Many believe the standard for Mardi Gras is set in New Orleans. However, another region of Louisiana has a different spin on the Catholic celebration. At this party, krewes are not king, and the biggest celebrity you're likely to see is a chicken.
Let's start from the beginning. What we're talking about here is Courir de Mardi Gras, or as it is better known, Cajun Mardi Gras. It's a celebration honored in the prairie-region of Louisiana in cities such as Church Point, Eunice, Mamou, Iota, Lafayette, etc. This part of the state is better known as Cajun country.
"I think what the celebration is most known for is when homeowners give a chicken, which is usually alive," Lucius Fontenot, co-owner of Valcour Records said with a laugh, "They say, yeah, I'll give you a chicken, but you have to chase it!"
Whoa! Pump your brakes. Why are these people chasing a chicken?
The Cajuns were descendants of the Acadians, Fontenot said. The Acadians were Frenchspeaking people who were exiled by the British from Canada.
The exile happened a hot minute ago, in 1755.
Although many of the Acadians went back to France, a group landed here in the boot, which was occupied by the Spanish.
The Acadians were asked by the Spanish to come to Louisiana because the Spaniards wanted to populate the area with more Catholics. When the Acadians moved here, they quickly married with French and Spanish settlers.
The colonial settlers of southeastern Louisiana became to be known as Creole. Mix one part Acadian with one part Creole, and you've got a Cajun.
Who are Cajuns today? There are some purists who say that to be Cajun, you have to have a direct bloodline from the Acadians. To me, a Cajun is someone in south Louisiana who has French heritage and who follows the traditions.
"It's more of a way of life than a lineage through blood," Fontenot said.
Like most of the early settlers in America, Cajuns are a group with strong ties to the lower class of French society. With few possessions, they held tight to tradition, which included their ability to poke fun at those in control.
Their costumes are similar in type to those of the Mardi Gras done in old France. The costumes were a way of making fun of the aristocracy and the frilly way they dressed at court, Fontenot explained. Because they paraders were peasants, all the costumes were homemade out of scraps.
A strong sense of culture and preservation has remained in the area to this day, hence the continuation of the traditional costume.
The traditional shirts are long-sleeved with lots of frills. Paraders wear a masks that are traditionally made out of a screen and painted with some sort of face on it. Then, the hat, or the capuchin, is comical and pointed. If you think of the medieval times, think of the'storybook' ritzy pointed hat and you'll get the idea of what it's supposed to look like.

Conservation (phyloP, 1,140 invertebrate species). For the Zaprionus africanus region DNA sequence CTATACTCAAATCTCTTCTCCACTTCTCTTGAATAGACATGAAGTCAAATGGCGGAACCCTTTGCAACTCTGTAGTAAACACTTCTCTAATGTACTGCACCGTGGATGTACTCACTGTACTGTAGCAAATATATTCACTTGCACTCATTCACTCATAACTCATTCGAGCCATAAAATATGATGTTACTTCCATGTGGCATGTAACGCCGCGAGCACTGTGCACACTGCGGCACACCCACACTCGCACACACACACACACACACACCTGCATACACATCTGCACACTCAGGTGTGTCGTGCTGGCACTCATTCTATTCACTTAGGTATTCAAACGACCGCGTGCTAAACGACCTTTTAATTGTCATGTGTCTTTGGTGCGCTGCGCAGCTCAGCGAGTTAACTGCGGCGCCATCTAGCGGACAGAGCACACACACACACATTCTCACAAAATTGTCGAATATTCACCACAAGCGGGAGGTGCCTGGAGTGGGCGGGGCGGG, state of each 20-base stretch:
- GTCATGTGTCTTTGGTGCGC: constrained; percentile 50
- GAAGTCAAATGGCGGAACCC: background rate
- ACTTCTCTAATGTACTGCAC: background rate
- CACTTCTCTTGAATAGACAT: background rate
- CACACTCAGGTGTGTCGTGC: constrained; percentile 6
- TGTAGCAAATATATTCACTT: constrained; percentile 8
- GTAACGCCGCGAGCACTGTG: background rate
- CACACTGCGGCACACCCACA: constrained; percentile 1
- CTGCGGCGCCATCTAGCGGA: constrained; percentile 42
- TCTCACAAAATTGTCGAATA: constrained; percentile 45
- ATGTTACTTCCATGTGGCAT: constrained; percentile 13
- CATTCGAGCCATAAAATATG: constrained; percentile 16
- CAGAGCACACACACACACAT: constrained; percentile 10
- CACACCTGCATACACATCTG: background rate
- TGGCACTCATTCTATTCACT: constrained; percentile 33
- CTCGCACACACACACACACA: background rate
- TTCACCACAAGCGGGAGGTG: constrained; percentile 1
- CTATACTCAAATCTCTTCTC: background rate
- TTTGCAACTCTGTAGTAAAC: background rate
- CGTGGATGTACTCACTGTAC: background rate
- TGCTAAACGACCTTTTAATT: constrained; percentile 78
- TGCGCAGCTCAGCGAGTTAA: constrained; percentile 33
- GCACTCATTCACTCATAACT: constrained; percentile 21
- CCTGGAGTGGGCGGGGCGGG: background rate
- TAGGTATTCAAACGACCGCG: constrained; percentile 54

The whole idea of Mardi Gras is to hide your identity and to wear a colorful costume.
The costume is worn for the big tuesday celebration known as the 'fete de la quemande,' or the 'feast of begging.' It's held on the day before Ash Wednesday as a way of preparing for Lent.
"The idea of 'fete de la quemande' is that riders wearing costume ride on horseback, or some walk, around the countryside and beg for ingredients to make a community gumbo," Fontenot said. As a way of expressing gratitude to the homeowner who donates the ingredients, the riders will dance, sing, and play music.
Ah ha! This is where we get the chicken! yes, now you're getting it!
"A homeowner will donate a chicken, but the tradition is that they give you a live chicken, and you have to catch it in order to use it in the community gumbo," Fontenot said.
The whole process begins very, very early in the morning. The riders will gather in one central location lead by 'Le Capitaine.' Le Capitaine is typically a srong community figure.
"Usually, this is a Sheriff or Deputy who's job is to keep everyone in line and not let anything get out of hand," Fontenot said.
Before the the Mardi Gras parade approaches the house, the Capitaine approaches the home alone. When the neighbor says it's okay for the group to approach, the Capitaine waves his flag and traditional Mardi Gras songs are sung.
"There are usually a lot of practical jokes that go along with this tradition, and even some wrestling," Fontenot added. In some places, the Capitaine has a whip, and if you misbehave, he will whip you into acting proper.
Don't worry, these aren't real whips. El Capitaine's goal isn't to hurt people, it's to have fun! In fact, a lot of drinking is done along the way, which is good because you'll probably want to be nice and sauced for the big finale, 'The Chicken Run.'
"When the chicken is turned loose, its unreal," Deputy Chief Varden Guillory of the Eunice Police Department explained. "It becomes a competition. People will run through the mud and chase this chicken. It's really a big deal. It's a tradition that's been passed down from generation to generation."
Just like the gumbo that results at the end of the day, the whole idea of mixing old traditions for the new generation is what attracts visitors.
"I see people from all over the world," Guilleroy noted, "People will come from Britain, Canada, Brazil, etc. They'll hang around for the whole week."
However, it is important for visitors to keep the historical nature of the tradition in mind.
"Listen to the people around you," Fontenot said. "Everyone is nice and they want you to have a good time. We love visitors and we love to show off our culture if you pay attention. The important thing is to keep an open mind."
Just like buying your way onto a float in a New Orleans parade, money will often land you a spot among the riders, so long as you come dressed in costume.
And seriously, how many times will you have the opportunity to get drunk and chase a chicken as people stand around and cheer? Money well spent, I say.